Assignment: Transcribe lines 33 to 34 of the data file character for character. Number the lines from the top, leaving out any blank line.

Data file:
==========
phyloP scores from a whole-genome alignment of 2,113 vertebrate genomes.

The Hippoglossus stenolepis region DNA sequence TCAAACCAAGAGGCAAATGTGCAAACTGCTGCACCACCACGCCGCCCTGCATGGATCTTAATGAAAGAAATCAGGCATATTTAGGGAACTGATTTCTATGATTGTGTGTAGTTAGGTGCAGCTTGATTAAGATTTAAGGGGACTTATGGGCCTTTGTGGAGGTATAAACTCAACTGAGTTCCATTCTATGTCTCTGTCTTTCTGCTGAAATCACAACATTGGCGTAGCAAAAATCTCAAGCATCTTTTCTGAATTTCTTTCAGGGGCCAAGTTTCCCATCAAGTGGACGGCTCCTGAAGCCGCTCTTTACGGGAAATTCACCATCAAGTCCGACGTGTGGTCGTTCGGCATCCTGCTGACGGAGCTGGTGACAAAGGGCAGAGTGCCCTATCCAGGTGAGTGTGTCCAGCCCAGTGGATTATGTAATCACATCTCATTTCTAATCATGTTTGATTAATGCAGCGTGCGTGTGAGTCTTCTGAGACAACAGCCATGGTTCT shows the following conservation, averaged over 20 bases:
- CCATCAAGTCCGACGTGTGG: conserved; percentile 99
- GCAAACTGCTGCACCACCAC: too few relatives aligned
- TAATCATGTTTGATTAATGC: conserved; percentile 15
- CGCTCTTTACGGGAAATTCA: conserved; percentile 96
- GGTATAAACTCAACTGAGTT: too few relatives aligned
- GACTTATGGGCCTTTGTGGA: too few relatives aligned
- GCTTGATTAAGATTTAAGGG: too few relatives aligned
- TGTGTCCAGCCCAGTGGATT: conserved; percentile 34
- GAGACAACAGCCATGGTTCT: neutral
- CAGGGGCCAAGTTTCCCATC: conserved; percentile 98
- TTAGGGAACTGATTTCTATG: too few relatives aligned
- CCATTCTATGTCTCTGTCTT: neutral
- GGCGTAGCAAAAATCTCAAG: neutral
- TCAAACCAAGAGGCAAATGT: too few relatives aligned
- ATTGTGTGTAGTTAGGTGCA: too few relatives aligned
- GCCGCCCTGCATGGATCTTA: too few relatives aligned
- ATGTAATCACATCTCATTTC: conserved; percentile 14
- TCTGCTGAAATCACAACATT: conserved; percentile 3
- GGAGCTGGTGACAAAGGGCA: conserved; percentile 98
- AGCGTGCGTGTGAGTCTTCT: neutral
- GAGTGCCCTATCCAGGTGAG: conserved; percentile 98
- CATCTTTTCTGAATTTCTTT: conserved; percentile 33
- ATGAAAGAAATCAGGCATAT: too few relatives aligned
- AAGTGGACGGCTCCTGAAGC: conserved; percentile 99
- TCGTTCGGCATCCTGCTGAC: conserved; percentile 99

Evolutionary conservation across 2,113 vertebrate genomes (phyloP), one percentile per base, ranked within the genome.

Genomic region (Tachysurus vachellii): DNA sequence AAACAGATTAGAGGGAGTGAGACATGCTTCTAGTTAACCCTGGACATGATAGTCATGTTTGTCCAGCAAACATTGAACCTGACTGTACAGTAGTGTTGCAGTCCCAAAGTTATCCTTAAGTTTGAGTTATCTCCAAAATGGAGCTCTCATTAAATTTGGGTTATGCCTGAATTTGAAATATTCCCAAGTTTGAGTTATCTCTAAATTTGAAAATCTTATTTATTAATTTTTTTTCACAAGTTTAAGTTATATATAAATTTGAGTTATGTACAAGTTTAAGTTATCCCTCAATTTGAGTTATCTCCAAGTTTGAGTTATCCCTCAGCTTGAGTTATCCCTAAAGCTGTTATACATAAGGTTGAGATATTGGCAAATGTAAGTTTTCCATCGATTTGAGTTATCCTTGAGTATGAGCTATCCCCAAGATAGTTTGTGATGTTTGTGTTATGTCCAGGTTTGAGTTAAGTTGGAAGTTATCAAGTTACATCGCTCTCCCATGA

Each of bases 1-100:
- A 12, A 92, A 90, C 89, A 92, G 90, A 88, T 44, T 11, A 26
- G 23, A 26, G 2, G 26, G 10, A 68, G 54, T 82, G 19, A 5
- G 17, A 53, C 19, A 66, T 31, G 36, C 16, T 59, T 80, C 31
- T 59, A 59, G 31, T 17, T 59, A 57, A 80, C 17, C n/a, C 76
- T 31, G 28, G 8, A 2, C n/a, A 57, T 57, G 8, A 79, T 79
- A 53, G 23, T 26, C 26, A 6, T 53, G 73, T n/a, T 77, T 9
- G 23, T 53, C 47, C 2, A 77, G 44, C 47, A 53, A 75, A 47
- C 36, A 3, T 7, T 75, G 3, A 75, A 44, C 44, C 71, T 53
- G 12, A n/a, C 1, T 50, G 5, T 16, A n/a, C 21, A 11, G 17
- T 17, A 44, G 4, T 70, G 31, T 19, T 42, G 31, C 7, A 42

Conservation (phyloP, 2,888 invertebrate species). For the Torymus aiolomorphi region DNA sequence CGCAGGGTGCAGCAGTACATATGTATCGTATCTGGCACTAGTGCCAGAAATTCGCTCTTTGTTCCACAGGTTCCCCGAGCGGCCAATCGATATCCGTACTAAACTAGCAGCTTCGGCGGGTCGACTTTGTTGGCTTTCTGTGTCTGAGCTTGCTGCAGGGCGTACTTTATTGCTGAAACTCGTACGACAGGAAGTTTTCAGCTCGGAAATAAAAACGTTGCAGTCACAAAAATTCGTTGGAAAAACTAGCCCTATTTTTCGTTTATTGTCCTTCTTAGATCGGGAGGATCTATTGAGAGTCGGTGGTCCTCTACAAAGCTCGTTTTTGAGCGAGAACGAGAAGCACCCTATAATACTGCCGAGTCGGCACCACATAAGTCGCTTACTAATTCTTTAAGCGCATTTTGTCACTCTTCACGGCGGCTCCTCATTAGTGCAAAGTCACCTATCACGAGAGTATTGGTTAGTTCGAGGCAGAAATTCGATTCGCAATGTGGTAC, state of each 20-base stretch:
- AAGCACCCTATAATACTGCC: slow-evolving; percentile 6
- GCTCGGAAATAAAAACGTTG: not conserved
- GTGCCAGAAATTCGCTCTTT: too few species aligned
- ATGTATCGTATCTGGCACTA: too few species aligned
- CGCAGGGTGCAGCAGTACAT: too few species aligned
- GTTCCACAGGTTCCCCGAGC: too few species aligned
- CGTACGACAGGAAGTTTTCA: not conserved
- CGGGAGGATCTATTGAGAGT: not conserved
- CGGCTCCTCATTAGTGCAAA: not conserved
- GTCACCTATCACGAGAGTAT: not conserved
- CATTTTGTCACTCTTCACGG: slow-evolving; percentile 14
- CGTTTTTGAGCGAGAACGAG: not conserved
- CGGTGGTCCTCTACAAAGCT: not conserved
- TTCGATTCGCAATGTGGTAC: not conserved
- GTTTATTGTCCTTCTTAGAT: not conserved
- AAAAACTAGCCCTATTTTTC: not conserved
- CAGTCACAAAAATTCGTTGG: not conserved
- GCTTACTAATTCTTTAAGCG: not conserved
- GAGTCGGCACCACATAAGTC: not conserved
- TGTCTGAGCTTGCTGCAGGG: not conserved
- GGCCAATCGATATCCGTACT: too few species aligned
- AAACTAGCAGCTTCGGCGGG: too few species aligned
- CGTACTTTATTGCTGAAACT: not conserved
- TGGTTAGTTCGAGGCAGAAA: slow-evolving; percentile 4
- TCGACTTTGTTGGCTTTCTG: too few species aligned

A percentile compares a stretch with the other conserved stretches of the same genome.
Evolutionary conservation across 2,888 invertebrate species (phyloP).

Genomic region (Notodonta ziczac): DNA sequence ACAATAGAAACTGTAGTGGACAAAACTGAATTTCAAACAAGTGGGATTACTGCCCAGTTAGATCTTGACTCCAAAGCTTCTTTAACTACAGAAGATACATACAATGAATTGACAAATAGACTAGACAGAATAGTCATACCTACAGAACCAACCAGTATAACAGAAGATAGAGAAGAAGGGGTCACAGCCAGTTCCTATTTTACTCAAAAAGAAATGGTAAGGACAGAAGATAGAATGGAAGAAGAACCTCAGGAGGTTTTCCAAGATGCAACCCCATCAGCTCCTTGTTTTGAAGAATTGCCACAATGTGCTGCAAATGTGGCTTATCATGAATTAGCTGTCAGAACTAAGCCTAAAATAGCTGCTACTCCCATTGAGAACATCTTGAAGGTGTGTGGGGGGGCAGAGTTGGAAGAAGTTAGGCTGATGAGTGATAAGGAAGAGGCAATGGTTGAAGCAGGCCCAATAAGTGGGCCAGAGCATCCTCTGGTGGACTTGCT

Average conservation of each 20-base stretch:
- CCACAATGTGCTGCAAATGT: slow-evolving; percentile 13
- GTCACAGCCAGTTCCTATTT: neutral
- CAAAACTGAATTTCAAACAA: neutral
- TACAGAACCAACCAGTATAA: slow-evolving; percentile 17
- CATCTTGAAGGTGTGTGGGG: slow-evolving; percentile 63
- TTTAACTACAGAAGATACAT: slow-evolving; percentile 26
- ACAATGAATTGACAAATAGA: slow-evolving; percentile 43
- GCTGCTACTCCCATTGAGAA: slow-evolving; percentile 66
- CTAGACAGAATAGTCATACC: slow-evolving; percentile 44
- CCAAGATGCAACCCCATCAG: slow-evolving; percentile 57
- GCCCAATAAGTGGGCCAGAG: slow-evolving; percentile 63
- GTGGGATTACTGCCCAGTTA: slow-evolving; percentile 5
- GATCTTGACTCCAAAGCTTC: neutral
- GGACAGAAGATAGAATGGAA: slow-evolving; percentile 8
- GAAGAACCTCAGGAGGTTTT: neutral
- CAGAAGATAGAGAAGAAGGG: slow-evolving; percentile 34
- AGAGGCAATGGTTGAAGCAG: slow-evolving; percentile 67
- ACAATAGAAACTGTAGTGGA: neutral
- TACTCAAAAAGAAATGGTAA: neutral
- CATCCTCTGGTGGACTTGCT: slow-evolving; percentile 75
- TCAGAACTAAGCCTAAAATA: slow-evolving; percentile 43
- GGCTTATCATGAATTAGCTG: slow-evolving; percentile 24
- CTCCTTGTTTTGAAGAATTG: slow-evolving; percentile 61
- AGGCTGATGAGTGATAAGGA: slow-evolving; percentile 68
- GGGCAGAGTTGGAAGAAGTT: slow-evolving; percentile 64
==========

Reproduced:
- G 17, A 53, C 19, A 66, T 31, G 36, C 16, T 59, T 80, C 31
- T 59, A 59, G 31, T 17, T 59, A 57, A 80, C 17, C n/a, C 76